The Swedish brig on the horizon, we know Racehorse spoke with a Swedish brig earlier that day, we even know where she was bound and her course steered.

Here she looks unrecognisable when close up.

Yet mysteriously, when seen from normal viewing distance looks very much like a distant brig in turbulent weather.

Racehorse, detail, progress 27.09.17

Racehorse, detail, progress 27.09.17

 
At this stage I am now fairly happy with the basic dimensions of the hull, spars and sails.
I’ve had to alter the mast rakes, they were raked to far aft.
In turn that meant altering all the yards and sails except the stays’l.
The mast and spar dimensions Peter Goodwin sent were very helpful for improving the scale and perspective.

Her sails included a main trysail, standing jib, middle jib.

She set a bowsprit, job boom and outer jib boom, the latter was routinely derigged for heavy weather.

Source, ship’s log, 25 October 1777

Possibly the most obvious change is the jib boom (37 ‘) now notably shorter in the painting; easy to lengthen if we think longer looks better.

With Peter Goodwin and Captain Jack Sparrow

With Peter Goodwin and Captain Jack Sparrow

I noticed shorter was appropriate when checking the spar dimensions ~ and it does fit in well with Peter Goodwin mentioning to me the record shows she has a flying jib boom to further extend the rig in lighter airs;  which would have been struck inboard before a storm.
I wonder where it was stowed and if it survived the deluge that smashed most of the boats…
I expect to make further refinement.
Usually as I begin to add more detail I work out from the centre.
That way errors reveal themselves naturally and are easy to correct.
I have made a number of changes to the sky but left is basically as was.
It had been my intention to work over the entire sky however, visitors during August were so enthusiastic about the sky I’ve left it as is for now.
My intention is to suggest the main light source is on our left, much modified by the storm.
As Peter Goodwin agreed, to avoid making the scene to scary for landlubbers, I’m aiming to show the weather clearing.
As mentioned, I had in mind a sky similar to “I Have Urgent Dispatches” however given the different location, month and sea state, our sky has taken on a very different appearance to “I Have Urgent Dispatches”, very much its own creature.
I suppose, being a submariner Peter Goodwin didn’t see much of the sea and sky… trust me, I have.
The Swedish brig looks unrecognisable when close up and yet mysteriously, when seen from normal viewing distance looks very much like a distant brig in turbulent weather.
I hope you like that?
I do.
One of the things I try to achieve is a strong sense of emotion,  and as we know, in reality there is a difference between what we see, what we feel and what we know is there.
I see that as a trap and an opportunity.
What I do not want to do is so over detail my paintings that they become the sort of picture that used to be so fashionable on chocolate boxes.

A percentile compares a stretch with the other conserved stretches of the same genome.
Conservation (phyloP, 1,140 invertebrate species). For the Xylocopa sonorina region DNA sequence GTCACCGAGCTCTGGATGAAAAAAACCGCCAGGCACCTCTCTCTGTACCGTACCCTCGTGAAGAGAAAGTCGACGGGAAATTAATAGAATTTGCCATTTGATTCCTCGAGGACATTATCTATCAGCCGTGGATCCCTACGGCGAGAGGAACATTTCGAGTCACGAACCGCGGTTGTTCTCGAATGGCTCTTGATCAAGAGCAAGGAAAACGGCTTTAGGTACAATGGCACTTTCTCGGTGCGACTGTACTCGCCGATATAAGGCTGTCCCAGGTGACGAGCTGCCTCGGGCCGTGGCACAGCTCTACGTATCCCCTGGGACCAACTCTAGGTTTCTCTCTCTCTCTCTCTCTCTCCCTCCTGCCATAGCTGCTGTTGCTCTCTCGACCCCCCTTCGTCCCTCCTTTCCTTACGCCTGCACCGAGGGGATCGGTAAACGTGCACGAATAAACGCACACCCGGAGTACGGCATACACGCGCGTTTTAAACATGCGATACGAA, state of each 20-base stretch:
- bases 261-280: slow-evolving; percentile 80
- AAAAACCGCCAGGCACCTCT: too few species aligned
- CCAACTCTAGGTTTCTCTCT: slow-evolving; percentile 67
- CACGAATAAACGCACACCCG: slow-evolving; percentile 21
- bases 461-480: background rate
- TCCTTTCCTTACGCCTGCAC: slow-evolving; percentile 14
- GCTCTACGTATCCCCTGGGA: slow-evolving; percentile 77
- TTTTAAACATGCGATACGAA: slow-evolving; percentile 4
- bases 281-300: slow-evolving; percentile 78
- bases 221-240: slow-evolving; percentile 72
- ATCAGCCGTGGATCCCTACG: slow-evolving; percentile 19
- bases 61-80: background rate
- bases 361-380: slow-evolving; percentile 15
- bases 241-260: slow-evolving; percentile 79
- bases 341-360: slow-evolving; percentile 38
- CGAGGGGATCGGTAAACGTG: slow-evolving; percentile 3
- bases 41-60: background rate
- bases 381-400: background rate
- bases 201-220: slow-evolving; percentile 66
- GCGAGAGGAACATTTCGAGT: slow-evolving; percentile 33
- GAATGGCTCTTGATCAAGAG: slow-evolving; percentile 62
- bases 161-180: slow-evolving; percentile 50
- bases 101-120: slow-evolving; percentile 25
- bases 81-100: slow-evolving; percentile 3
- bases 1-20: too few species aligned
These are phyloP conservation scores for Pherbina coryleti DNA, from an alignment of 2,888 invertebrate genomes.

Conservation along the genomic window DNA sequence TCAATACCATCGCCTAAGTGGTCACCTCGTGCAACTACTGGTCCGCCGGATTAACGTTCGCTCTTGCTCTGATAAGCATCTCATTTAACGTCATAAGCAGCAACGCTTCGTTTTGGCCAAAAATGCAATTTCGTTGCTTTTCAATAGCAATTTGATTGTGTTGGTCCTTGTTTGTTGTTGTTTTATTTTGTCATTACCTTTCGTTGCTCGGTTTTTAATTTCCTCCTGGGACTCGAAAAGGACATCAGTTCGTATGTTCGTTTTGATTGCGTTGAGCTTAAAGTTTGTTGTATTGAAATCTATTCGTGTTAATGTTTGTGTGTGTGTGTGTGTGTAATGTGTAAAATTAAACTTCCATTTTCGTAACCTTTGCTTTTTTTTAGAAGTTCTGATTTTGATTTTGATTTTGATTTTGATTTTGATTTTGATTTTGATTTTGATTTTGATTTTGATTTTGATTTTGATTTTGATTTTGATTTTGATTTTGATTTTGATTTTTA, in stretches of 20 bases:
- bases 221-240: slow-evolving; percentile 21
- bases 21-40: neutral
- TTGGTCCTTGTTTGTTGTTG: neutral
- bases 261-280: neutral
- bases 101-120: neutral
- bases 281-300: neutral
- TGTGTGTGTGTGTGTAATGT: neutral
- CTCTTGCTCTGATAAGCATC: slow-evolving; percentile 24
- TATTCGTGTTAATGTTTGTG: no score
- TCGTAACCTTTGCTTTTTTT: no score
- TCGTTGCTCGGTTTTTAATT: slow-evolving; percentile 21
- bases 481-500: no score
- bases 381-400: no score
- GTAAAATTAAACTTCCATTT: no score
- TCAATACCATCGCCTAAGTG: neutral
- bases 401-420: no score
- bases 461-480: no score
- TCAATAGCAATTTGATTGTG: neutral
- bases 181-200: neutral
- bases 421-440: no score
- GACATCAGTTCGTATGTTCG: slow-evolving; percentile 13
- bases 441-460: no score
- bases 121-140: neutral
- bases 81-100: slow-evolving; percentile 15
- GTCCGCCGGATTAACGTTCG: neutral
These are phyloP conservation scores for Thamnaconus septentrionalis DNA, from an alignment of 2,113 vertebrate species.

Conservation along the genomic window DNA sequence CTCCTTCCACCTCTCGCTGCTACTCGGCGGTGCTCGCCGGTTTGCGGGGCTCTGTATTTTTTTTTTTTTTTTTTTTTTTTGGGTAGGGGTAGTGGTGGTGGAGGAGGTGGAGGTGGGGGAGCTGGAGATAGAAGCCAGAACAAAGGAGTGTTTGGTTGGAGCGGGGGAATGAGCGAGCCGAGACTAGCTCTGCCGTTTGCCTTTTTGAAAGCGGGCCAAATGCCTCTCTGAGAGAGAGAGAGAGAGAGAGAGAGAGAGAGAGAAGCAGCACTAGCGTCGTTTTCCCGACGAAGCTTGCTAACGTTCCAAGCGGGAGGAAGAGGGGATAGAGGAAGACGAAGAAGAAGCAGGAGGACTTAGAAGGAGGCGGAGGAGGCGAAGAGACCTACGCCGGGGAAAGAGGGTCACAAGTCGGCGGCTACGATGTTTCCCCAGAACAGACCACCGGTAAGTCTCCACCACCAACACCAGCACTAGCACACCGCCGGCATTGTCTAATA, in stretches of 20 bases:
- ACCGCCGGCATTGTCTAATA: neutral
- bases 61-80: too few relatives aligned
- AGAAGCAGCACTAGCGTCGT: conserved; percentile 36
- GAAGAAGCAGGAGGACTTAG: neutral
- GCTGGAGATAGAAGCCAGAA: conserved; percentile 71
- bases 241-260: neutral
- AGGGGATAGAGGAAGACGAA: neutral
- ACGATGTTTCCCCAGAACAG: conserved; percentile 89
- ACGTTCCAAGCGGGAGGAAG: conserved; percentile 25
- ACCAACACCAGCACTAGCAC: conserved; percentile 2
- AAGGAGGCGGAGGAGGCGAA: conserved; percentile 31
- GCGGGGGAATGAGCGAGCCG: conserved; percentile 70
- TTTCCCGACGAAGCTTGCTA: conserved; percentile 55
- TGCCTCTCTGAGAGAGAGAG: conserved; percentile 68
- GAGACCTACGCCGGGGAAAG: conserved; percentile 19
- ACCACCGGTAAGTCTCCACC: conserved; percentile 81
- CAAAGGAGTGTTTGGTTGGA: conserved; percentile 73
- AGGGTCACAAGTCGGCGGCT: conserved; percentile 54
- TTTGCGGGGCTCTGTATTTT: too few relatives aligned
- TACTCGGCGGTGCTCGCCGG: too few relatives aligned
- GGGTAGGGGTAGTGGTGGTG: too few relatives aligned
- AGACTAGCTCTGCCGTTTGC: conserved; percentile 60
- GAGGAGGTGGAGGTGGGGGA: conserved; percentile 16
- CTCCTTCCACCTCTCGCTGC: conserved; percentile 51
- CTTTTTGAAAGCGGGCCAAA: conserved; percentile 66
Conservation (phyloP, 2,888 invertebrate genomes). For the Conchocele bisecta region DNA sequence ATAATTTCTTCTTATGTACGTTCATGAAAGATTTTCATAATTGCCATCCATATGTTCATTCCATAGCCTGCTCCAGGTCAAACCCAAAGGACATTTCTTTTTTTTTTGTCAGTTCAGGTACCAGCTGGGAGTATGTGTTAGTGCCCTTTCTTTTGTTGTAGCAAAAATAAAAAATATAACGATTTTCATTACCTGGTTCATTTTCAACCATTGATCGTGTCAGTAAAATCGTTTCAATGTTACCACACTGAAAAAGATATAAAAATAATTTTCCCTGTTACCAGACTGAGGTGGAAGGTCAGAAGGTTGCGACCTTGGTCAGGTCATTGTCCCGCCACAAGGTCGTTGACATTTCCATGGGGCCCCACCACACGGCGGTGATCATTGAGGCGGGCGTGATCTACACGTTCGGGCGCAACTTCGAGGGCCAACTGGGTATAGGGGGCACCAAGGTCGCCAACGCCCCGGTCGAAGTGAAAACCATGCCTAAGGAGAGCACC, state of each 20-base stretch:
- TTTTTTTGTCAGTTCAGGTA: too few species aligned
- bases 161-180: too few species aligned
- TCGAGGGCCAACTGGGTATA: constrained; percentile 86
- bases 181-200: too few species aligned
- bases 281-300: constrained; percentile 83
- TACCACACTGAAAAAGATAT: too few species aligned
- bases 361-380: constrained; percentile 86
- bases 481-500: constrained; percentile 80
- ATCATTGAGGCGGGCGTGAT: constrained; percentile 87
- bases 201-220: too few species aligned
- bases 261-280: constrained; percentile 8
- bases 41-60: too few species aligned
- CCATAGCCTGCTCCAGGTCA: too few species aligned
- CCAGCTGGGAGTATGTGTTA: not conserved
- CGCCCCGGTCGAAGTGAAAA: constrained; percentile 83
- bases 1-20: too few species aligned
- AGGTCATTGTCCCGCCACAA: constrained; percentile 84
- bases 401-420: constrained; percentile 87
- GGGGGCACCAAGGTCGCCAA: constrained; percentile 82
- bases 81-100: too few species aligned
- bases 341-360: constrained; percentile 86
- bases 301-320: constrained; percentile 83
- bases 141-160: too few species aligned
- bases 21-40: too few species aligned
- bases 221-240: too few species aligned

An illusion of detail, yes, always a puzzle too, mysteries that you are invited to ponder, which like good poetry, mean different things to each individual.
My aim is to encourage viewers to use their imagination, to feel and sense the scene rather than have every dot on place, every ‘t’ neatly crossed.
The trick is to blend that with technical and historical accuracy without paying out to little or to much cable.
Can I achieve that?
I try.
There is still a lot I wish to do to the sea besides the obvious colouring and texture.

I’ve been using a knife for the sea in the foreground and plan to phase the paint textures towards the horizon so that should make a pleasing contrast with the sky.

At this point I made what felt like a hard decision, for several reasons, to reverse the composition, undoing and covering much of the previous work.

Racehorse, detail, progress 27.09.17

Racehorse, detail, progress 27.09.17

Good news includes the first indications of the cross sea are appearing, the main swell being from the West, with a confused NW topping, and Racehorse is beginning to look as if she is afloat in her element.
There is rather a lot of wet paint so over the next few days I’ll only work on parts easily accessible, the bow area for one.
I’ll check up on the crew, make sure they are where we want them and doing the tasks we have allotted them.
We will also have to make a decision re the surviving boats, where were they most likely lashed in the waist.
I guess those that survived were the least exposed when the seas climbed on board?
 
Racehorse 10.08.17

Racehorse 10.08.17

 

Racehorse 09.08.17

Racehorse 09.08.17

 
 

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Racehorse 07.08.17

Racehorse 07.08.17

HMS Racehorse, painting bGordon Frickers, if you are looking for the best in marine art, you have found it here:  75 x 100 cms (29.5″ x 39″), Oils, available.

T: + 44 (0)1865 52 2435  Mobile 00 33 (0) 6 10 66 19 26 or Skype ‘gordonfrickers’

  • If you are interested in a print of this new painting, declare your interest, it might get you a pre publication discount

Contact Us

T: + 44 (0)1865 52 2435  Mobile 00 33 (0) 6 10 66 19 26

or Skype ‘gordonfrickers’

Email: artistfrickers at gmail.com

 Simply, securely;  to place a deposit or payment on our Payment page  to make this or a similar painting, your Gordon Frickers original painting (or acquire subject to availability, a beautiful Heritage quality print)?

Copyright 2017:

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Gordon Frickers 08,08,2017 © updated 11.10.2017, 01.11.2017, 09.11.2017, 12.11.2017, 17.11.2017

Gordon Frickers, the only artist member of British Marine

Gordon Frickers, the only artist member of British Marine